Radical treatment can double the life expectancy of men with advanced prostate cancer, according to a controversial study that overturns the current expert view.
Surgery to remove the prostate gland and radiotherapy are normally reserved for patients whose disease has not yet started to spread.
The thinking is that such radical therapy aimed at the prostate is pointless because “the horse has bolted”.
Instead, men with advanced prostate cancer are usually offered androgen deprivation therapy (ADT) drugs to suppress their male hormones and stop them fuelling the disease.
But new research from the Karolinska Institute in Sweden suggests this may be a mistake.
A comparison between two groups of 699 men with advanced prostate cancer showed that twice as many of those who both underwent surgery and received hormone treatment were still alive after 14 years.
Death from prostate cancer was two and a half times more common among men given the standard hormone therapy and not offered surgery.
In total, 231 men receiving ADT alone had been killed by their disease at the end of 14 years compared with 93 men treated with surgery followed by ADT.
Currently, men diagnosed with advanced prostate cancer typically survive around five years.
The findings were presented at the annual meeting of the European Association of Urology in Stockholm.
Study leader Peter Wiklund, from the Karolinska Institute, said: “What we are presenting here is not only new but highly controversial, and will represent a paradigm shift in our understanding and management of advanced prostate cancer.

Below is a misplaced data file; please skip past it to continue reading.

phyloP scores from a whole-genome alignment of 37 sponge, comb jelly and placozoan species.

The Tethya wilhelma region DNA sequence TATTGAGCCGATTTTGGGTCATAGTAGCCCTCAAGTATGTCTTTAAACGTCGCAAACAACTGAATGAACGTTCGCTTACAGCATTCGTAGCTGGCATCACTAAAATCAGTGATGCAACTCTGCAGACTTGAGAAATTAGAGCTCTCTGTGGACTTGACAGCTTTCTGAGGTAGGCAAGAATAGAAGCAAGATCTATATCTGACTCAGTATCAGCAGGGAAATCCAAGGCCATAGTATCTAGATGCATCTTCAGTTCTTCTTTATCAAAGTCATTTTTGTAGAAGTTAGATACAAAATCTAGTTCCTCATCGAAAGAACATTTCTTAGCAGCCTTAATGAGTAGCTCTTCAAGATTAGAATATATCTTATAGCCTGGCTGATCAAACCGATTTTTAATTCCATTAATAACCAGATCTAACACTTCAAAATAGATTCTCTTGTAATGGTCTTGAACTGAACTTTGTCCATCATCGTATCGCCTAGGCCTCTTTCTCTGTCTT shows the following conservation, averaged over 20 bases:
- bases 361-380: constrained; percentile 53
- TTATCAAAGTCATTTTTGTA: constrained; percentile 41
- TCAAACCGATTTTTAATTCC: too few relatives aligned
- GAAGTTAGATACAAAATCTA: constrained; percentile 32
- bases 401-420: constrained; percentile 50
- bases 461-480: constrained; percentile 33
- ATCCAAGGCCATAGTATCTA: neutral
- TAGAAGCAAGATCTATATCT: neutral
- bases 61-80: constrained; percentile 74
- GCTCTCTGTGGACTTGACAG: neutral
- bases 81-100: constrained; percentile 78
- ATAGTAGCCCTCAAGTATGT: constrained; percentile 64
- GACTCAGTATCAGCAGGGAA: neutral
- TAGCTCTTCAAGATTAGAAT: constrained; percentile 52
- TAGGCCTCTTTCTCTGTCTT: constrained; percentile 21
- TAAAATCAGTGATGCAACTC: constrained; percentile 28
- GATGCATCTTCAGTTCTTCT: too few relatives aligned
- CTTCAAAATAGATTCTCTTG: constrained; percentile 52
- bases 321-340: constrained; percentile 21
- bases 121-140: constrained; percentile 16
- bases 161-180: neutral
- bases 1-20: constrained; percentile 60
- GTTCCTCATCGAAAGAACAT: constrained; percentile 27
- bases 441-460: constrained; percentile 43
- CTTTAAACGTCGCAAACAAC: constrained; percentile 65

“Should the improved survival that combined treatment shows in this study be a real effect, then this could revolutionise the management of advanced prostate cancer. Our next step is to perform a multi-centre randomised controlled trial to evaluate this question with the highest level evidence.”
Prasanna Sooriakumaran, a British member of the team from Oxford University, said: “A number of novel agents have been proposed in recent years, and these improve survival by months. Our research has the potential to improve survival outcomes by more than these novel treatments, and thus could represent a major advance in the field.”
Mikis Euripides, director of policy at Prostate Cancer UK, said: “While this is a valid line of enquiry, the evidence from this retrospective analysis isn't enough to conclude that men with advanced prostate cancer would be better off having a radical prostatectomy, a major operation which can leave severe side effects.
“However, the findings do indicate that there may be value in conducting a larger clinical trial.”